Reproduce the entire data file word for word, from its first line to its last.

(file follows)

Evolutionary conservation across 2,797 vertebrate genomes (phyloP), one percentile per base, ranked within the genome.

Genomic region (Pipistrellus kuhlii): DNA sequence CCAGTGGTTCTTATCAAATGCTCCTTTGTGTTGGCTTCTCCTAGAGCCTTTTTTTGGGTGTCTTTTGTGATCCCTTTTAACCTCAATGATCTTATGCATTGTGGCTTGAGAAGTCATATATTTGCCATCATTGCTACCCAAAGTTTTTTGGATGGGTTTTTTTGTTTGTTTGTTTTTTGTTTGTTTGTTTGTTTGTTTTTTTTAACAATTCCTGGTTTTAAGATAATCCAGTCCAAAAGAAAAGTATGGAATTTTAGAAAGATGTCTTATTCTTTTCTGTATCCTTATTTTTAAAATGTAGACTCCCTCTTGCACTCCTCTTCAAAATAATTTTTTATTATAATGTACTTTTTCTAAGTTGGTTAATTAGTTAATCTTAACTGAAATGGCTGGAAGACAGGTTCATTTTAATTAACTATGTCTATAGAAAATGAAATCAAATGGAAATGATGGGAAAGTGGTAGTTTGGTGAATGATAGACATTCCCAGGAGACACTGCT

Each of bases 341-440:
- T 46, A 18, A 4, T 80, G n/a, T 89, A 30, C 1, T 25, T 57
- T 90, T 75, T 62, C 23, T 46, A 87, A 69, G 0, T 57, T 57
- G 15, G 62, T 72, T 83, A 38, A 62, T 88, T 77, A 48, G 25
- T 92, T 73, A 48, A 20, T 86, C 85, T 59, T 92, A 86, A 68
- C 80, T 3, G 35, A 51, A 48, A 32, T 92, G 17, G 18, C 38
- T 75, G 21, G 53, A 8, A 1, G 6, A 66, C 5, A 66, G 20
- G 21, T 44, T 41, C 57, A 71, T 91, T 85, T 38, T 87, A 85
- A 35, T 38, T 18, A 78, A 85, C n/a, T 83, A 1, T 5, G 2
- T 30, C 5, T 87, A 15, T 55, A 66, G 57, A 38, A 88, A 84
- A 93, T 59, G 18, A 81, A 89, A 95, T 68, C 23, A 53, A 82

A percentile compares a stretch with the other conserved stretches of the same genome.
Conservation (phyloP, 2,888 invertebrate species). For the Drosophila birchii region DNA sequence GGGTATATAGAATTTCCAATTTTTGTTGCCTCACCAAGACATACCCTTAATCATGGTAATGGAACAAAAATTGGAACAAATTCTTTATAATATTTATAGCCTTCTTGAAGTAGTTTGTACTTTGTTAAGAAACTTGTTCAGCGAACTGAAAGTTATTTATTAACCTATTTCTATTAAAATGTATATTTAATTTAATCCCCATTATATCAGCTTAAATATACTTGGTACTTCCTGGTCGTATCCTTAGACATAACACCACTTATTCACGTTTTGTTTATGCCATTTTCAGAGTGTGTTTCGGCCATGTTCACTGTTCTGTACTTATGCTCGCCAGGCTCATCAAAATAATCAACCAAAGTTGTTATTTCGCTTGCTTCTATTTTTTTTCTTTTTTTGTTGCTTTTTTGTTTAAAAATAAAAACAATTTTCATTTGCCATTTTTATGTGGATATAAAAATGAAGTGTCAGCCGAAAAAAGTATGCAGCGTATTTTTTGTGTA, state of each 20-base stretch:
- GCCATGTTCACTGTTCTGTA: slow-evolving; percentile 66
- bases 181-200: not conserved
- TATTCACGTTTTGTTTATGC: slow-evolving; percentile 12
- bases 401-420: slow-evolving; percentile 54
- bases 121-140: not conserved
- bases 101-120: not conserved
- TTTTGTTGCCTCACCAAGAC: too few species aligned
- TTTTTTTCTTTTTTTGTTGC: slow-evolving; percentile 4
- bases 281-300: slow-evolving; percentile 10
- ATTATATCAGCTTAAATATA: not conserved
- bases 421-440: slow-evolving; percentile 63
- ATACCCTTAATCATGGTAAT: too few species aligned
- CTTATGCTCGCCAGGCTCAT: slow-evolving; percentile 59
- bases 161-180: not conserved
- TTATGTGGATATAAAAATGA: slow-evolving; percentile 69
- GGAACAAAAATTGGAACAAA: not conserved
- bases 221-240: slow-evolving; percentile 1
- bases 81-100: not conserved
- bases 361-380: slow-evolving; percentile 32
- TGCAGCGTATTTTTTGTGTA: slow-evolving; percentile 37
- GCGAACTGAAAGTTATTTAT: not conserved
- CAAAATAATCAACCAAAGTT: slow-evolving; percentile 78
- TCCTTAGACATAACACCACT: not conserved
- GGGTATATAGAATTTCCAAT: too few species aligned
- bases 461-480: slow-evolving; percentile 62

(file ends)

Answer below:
Evolutionary conservation across 2,797 vertebrate genomes (phyloP), one percentile per base, ranked within the genome.

Genomic region (Pipistrellus kuhlii): DNA sequence CCAGTGGTTCTTATCAAATGCTCCTTTGTGTTGGCTTCTCCTAGAGCCTTTTTTTGGGTGTCTTTTGTGATCCCTTTTAACCTCAATGATCTTATGCATTGTGGCTTGAGAAGTCATATATTTGCCATCATTGCTACCCAAAGTTTTTTGGATGGGTTTTTTTGTTTGTTTGTTTTTTGTTTGTTTGTTTGTTTGTTTTTTTTAACAATTCCTGGTTTTAAGATAATCCAGTCCAAAAGAAAAGTATGGAATTTTAGAAAGATGTCTTATTCTTTTCTGTATCCTTATTTTTAAAATGTAGACTCCCTCTTGCACTCCTCTTCAAAATAATTTTTTATTATAATGTACTTTTTCTAAGTTGGTTAATTAGTTAATCTTAACTGAAATGGCTGGAAGACAGGTTCATTTTAATTAACTATGTCTATAGAAAATGAAATCAAATGGAAATGATGGGAAAGTGGTAGTTTGGTGAATGATAGACATTCCCAGGAGACACTGCT

Each of bases 341-440:
- T 46, A 18, A 4, T 80, G n/a, T 89, A 30, C 1, T 25, T 57
- T 90, T 75, T 62, C 23, T 46, A 87, A 69, G 0, T 57, T 57
- G 15, G 62, T 72, T 83, A 38, A 62, T 88, T 77, A 48, G 25
- T 92, T 73, A 48, A 20, T 86, C 85, T 59, T 92, A 86, A 68
- C 80, T 3, G 35, A 51, A 48, A 32, T 92, G 17, G 18, C 38
- T 75, G 21, G 53, A 8, A 1, G 6, A 66, C 5, A 66, G 20
- G 21, T 44, T 41, C 57, A 71, T 91, T 85, T 38, T 87, A 85
- A 35, T 38, T 18, A 78, A 85, C n/a, T 83, A 1, T 5, G 2
- T 30, C 5, T 87, A 15, T 55, A 66, G 57, A 38, A 88, A 84
- A 93, T 59, G 18, A 81, A 89, A 95, T 68, C 23, A 53, A 82

A percentile compares a stretch with the other conserved stretches of the same genome.
Conservation (phyloP, 2,888 invertebrate species). For the Drosophila birchii region DNA sequence GGGTATATAGAATTTCCAATTTTTGTTGCCTCACCAAGACATACCCTTAATCATGGTAATGGAACAAAAATTGGAACAAATTCTTTATAATATTTATAGCCTTCTTGAAGTAGTTTGTACTTTGTTAAGAAACTTGTTCAGCGAACTGAAAGTTATTTATTAACCTATTTCTATTAAAATGTATATTTAATTTAATCCCCATTATATCAGCTTAAATATACTTGGTACTTCCTGGTCGTATCCTTAGACATAACACCACTTATTCACGTTTTGTTTATGCCATTTTCAGAGTGTGTTTCGGCCATGTTCACTGTTCTGTACTTATGCTCGCCAGGCTCATCAAAATAATCAACCAAAGTTGTTATTTCGCTTGCTTCTATTTTTTTTCTTTTTTTGTTGCTTTTTTGTTTAAAAATAAAAACAATTTTCATTTGCCATTTTTATGTGGATATAAAAATGAAGTGTCAGCCGAAAAAAGTATGCAGCGTATTTTTTGTGTA, state of each 20-base stretch:
- GCCATGTTCACTGTTCTGTA: slow-evolving; percentile 66
- bases 181-200: not conserved
- TATTCACGTTTTGTTTATGC: slow-evolving; percentile 12
- bases 401-420: slow-evolving; percentile 54
- bases 121-140: not conserved
- bases 101-120: not conserved
- TTTTGTTGCCTCACCAAGAC: too few species aligned
- TTTTTTTCTTTTTTTGTTGC: slow-evolving; percentile 4
- bases 281-300: slow-evolving; percentile 10
- ATTATATCAGCTTAAATATA: not conserved
- bases 421-440: slow-evolving; percentile 63
- ATACCCTTAATCATGGTAAT: too few species aligned
- CTTATGCTCGCCAGGCTCAT: slow-evolving; percentile 59
- bases 161-180: not conserved
- TTATGTGGATATAAAAATGA: slow-evolving; percentile 69
- GGAACAAAAATTGGAACAAA: not conserved
- bases 221-240: slow-evolving; percentile 1
- bases 81-100: not conserved
- bases 361-380: slow-evolving; percentile 32
- TGCAGCGTATTTTTTGTGTA: slow-evolving; percentile 37
- GCGAACTGAAAGTTATTTAT: not conserved
- CAAAATAATCAACCAAAGTT: slow-evolving; percentile 78
- TCCTTAGACATAACACCACT: not conserved
- GGGTATATAGAATTTCCAAT: too few species aligned
- bases 461-480: slow-evolving; percentile 62